The spots can just be one or you, again, you can get a cluster. Or many some people have these spots, this rash, all over the body, and they can look very different. As you said, they can look like a pimple. They can look like a vesicle, which means like a, a little blister. They can, over time, start getting crusted over and then that kind of cross will fall off. The ones in the mouth, it’s just like if you get a mouth ulcer. I’m sure everyone’s had a mouth ulcer. They can be like that. They can also be incredibly painful, but again, it can vary from person to person. And some people never get what we call the prodrome which is a couple days before the rash feeling a bit unwell. Some people don’t have that. The first thing they get is the rush. I think that’s why it’s a little problematic because many medical providers had never seen monkeypox before. So I think the first people who came in, they were being told, “Oh, maybe this is syphilis,” or “Maybe this is herpes.” And it took a while before medical providers became educated, and so, better able to diagnose people now.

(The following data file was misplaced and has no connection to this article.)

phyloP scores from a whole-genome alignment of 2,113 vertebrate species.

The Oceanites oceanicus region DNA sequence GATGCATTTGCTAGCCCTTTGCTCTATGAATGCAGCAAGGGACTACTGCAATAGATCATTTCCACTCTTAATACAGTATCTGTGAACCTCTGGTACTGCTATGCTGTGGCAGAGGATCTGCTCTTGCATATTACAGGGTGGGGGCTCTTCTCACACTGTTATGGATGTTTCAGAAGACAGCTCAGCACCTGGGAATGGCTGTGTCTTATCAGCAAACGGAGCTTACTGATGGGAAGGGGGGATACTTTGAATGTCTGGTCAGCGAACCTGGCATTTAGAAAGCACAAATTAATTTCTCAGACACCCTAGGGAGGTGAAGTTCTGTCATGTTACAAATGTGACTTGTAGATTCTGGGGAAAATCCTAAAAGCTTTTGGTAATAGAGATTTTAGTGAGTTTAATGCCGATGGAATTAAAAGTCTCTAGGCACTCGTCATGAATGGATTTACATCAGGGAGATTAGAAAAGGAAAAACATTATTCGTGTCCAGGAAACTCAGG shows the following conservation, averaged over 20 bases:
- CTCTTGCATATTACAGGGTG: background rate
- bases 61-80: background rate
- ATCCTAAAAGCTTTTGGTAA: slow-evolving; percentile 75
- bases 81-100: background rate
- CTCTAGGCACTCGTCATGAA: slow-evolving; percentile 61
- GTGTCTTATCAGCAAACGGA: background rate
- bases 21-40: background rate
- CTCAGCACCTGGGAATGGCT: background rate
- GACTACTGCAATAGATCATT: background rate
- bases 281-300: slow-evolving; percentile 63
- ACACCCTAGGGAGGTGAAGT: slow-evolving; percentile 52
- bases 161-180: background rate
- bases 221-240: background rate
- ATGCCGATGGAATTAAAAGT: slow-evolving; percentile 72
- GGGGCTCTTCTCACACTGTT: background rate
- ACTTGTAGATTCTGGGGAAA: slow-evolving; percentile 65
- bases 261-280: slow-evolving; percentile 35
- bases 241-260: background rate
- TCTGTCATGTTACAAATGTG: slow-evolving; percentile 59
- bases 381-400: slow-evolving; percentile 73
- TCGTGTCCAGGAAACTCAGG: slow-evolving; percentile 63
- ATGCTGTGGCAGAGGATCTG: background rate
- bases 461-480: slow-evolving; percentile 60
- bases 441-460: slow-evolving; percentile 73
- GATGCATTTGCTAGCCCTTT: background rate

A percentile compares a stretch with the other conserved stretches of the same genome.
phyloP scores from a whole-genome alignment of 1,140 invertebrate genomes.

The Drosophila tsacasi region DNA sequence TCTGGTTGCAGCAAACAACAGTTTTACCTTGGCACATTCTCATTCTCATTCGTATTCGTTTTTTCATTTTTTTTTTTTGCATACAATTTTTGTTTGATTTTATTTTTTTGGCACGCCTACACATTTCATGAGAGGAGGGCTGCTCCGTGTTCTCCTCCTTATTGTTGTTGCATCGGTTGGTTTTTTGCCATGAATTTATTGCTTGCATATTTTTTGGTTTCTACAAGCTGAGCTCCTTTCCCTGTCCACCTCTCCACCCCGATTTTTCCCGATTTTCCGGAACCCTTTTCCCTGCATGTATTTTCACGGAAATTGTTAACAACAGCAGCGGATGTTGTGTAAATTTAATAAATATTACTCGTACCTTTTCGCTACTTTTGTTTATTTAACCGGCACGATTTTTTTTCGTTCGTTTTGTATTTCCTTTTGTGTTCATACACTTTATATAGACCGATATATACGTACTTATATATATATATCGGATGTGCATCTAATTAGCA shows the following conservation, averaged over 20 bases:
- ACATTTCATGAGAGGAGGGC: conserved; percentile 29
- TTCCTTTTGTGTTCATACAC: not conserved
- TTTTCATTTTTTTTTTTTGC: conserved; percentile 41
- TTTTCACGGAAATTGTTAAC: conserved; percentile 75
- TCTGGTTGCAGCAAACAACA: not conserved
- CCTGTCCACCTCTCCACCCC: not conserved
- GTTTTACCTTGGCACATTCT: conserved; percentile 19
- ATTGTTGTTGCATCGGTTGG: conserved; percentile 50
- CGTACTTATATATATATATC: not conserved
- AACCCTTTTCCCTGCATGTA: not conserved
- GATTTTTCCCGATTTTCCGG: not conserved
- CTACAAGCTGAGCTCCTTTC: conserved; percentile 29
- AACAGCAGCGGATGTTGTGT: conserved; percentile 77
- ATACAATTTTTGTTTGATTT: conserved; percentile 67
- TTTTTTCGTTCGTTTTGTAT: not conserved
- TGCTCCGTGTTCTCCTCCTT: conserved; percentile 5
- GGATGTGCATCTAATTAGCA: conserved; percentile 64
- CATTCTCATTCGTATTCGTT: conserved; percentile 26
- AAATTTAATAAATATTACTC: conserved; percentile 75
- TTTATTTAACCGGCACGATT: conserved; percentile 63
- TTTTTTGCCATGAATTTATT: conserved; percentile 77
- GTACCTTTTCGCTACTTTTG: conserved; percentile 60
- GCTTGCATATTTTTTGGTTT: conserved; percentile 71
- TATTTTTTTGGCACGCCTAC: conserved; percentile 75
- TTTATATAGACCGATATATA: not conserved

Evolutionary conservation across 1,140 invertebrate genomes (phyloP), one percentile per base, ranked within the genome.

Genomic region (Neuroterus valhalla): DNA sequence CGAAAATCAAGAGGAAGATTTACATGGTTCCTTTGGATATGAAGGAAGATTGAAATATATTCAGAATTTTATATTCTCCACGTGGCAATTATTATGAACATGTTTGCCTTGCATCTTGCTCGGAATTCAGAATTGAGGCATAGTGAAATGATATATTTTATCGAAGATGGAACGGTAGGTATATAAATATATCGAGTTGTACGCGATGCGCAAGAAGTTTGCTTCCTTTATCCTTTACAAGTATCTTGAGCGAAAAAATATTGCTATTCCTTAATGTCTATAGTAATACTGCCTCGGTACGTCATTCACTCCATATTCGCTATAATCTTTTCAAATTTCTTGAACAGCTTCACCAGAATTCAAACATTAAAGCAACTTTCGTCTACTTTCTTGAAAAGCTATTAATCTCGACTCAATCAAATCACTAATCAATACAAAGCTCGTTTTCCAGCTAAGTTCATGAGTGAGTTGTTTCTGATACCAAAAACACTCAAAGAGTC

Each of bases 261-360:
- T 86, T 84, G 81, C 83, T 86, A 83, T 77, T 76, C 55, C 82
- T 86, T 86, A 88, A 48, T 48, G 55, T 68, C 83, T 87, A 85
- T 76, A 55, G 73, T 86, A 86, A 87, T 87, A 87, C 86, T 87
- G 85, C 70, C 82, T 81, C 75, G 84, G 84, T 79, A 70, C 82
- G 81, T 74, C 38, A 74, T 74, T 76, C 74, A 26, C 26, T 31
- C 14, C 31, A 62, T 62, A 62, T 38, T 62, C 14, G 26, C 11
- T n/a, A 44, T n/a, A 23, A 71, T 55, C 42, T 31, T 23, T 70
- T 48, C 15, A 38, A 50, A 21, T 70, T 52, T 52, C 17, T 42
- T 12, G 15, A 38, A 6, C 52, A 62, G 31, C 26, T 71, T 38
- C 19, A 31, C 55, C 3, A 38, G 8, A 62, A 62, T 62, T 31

Imara: Yeah. And I think that that’s one of the things, is that it’s so varied initially and symptoms that it’s been easy to dismiss people. I think we’ve heard many instances of people actually trying to get their healthcare provider to pay attention to them, and being dismissed. I’m wondering if you can tell us a little bit about the medical impact of monkeypox. Because in the media, one of the things that I’ve heard so often is that, “Well, it’s not deadly like COVID. So this is generally is okay and we don’t really need to worry about it.” That’s kind of the subtext. It just really struck me because it’s like if a disease doesn’t kill you, then it’s not really something to worry about. But when I dug deeper, I saw that with monkeypox, of course, the pain that people have endured is beyond anything that they say that they’ve experienced before. But on top of that there can be these lingering impacts on the body and on overall health. So I’m wondering if you can just tell us about the impact of monkeypox on the body and whether or not you do think that, from a health standpoint, this is something to be concerned about even if it doesn’t kill us.